In Tennessee and Washington and in states all across the country, our Main Street stores — large and small, alike — compete with out-of-state and online competitors who are not collecting sales tax from our residents who make purchases. Businesses should compete on a level playing field of price, quality and service, not on the ability of one class of competitor to avoid collecting sales tax. The system is unfair and favors online sellers over the Main Street stores and small businesses that are members of our local communities and create most of our jobs.
All states must balance their budgets, and erosion of the sales tax base increases pressure to raise rates and makes it more difficult to address key priorities such as education and workforce development. States are advocating a common-sense structural solution to help small businesses, preserve jobs and simplify taxes.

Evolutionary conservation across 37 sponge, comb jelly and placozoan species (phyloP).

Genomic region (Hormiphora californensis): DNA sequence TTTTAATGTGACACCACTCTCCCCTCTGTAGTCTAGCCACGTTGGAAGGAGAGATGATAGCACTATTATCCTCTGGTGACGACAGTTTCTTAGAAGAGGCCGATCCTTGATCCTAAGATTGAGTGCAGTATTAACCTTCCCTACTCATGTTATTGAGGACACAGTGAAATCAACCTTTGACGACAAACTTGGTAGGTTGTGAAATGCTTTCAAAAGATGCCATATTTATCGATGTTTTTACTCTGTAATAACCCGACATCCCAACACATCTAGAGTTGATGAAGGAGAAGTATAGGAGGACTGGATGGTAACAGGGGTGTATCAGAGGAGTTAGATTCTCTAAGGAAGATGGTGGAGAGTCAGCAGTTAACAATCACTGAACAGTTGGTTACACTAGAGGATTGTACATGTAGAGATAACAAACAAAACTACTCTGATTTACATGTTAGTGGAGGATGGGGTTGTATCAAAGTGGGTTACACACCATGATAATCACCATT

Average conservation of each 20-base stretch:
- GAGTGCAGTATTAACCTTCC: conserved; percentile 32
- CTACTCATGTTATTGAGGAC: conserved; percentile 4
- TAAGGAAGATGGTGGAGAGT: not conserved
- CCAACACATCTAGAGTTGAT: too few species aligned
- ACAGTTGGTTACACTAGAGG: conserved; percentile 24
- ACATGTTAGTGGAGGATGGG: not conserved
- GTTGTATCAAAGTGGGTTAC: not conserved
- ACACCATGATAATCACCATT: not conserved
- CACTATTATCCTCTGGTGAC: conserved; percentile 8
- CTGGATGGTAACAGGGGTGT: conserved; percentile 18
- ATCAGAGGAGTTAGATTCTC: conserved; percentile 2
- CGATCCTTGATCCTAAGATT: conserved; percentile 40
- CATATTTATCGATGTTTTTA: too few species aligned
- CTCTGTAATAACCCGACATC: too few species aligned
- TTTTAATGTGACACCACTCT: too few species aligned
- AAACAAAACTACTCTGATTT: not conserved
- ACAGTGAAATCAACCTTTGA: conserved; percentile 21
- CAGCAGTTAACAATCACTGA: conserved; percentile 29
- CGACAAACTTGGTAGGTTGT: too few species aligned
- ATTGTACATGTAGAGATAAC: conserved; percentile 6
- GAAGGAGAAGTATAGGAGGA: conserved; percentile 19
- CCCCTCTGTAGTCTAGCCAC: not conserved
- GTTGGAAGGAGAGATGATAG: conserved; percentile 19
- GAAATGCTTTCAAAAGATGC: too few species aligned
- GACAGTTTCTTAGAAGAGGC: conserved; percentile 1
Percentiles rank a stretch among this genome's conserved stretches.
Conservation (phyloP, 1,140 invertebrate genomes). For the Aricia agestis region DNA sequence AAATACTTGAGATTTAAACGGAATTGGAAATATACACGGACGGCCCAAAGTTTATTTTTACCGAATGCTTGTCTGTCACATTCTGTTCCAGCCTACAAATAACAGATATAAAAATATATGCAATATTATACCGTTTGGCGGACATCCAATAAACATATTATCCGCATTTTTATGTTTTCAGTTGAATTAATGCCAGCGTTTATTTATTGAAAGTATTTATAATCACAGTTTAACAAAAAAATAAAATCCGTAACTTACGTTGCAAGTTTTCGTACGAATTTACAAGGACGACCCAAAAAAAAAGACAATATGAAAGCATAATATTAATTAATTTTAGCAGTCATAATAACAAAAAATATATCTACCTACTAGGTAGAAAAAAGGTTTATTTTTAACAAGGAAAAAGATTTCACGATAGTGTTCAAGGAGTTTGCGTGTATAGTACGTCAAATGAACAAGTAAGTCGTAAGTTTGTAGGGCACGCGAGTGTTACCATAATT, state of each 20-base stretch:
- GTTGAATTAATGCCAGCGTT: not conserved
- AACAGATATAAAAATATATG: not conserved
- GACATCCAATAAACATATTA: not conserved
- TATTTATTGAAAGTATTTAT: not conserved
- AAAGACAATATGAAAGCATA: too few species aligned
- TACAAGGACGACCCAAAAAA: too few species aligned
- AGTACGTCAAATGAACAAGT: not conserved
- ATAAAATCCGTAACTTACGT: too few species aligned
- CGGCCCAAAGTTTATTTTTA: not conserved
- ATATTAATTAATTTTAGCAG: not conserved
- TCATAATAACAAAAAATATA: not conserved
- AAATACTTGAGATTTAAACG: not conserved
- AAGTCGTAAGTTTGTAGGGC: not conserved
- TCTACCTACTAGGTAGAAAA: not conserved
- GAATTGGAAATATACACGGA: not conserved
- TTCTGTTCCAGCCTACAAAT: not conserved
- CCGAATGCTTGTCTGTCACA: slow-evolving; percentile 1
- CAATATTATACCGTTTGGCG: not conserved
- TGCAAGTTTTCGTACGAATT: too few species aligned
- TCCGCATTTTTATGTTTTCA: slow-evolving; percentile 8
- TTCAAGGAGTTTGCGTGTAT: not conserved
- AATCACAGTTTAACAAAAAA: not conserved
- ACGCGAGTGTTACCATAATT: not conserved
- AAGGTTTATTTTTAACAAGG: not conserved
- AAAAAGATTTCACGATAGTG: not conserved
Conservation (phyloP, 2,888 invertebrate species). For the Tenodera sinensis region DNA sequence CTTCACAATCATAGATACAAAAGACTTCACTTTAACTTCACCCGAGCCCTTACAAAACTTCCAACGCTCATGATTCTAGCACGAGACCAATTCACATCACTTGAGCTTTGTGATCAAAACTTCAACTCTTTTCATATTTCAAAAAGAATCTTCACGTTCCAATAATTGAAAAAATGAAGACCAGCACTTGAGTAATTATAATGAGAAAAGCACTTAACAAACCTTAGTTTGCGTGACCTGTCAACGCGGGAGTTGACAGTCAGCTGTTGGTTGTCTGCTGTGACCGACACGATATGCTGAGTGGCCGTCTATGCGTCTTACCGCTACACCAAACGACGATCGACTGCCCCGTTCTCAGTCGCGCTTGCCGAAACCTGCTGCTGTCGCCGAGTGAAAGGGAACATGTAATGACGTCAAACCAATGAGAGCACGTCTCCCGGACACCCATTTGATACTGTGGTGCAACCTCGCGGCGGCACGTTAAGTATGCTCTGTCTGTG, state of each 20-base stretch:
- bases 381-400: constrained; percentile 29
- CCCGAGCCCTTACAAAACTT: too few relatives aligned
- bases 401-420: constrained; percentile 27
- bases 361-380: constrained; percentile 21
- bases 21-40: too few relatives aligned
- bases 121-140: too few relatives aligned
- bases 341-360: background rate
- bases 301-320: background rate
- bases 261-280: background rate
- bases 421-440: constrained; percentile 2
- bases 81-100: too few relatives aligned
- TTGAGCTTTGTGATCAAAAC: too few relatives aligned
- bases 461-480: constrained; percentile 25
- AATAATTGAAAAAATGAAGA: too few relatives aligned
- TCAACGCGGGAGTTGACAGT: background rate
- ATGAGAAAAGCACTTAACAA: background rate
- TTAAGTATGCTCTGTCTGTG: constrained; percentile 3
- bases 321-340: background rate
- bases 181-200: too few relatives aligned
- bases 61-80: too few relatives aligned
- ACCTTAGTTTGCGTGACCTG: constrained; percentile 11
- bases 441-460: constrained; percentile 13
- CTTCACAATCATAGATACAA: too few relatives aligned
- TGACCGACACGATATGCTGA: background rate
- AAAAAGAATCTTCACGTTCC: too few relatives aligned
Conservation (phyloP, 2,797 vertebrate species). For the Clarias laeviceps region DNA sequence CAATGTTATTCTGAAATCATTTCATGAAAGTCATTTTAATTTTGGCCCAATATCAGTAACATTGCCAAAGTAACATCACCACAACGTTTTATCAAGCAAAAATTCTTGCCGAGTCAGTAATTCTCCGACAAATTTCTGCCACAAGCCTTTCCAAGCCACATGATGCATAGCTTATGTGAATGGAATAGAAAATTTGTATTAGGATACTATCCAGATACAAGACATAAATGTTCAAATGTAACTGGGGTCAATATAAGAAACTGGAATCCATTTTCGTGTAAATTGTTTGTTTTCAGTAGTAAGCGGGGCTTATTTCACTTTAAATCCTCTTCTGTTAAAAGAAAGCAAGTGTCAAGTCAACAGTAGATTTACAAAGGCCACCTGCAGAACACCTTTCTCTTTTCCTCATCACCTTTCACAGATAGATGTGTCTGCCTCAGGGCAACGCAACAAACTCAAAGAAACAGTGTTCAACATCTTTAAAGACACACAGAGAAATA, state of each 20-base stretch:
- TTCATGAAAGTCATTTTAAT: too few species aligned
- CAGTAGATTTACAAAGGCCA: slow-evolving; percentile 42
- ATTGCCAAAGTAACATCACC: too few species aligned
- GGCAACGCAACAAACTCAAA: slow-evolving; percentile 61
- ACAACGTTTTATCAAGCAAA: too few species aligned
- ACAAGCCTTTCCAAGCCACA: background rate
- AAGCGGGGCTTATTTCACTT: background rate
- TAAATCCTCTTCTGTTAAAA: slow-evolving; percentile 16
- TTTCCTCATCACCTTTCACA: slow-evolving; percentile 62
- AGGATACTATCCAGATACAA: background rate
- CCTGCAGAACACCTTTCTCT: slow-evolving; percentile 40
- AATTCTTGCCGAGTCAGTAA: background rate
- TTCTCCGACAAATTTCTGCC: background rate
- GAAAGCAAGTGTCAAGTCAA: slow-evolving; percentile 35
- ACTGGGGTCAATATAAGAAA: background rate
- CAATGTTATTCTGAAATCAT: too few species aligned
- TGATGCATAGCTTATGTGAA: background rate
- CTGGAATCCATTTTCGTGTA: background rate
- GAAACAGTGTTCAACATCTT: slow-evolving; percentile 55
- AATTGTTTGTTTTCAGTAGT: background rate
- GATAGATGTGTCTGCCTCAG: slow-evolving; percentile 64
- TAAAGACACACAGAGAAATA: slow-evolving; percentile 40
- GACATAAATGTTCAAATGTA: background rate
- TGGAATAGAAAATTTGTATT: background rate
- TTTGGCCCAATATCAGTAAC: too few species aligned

We urge Congress to include marketplace fairness on its list of legislation to be completed this year.
Washington Gov. Chris Gregoire (D) is a former chair of the National Governors Association and co-lead governor on this issue. Tennessee Gov. Bill Haslam (R) is a former vice chairman of the Education and Workforce Committee and co-lead governor on this issue.
Rep. Bill Cassidy has his blood drawn by Alesha Barbour during a free hepatitis screening in the Rayburn House Office Building hosted by the Congressional Viral Hepatitis Caucus to recognize "National Viral Hepatitis Testing Day."
Roll Call has launched a new feature, Hill Navigator, to advise congressional staffers and would-be staffers on how to manage workplace issues on Capitol Hill. Please send us your questions anything from office etiquette, to handling awkward moments, to what happens when the work life gets too personal. Submissions will be treated anonymously.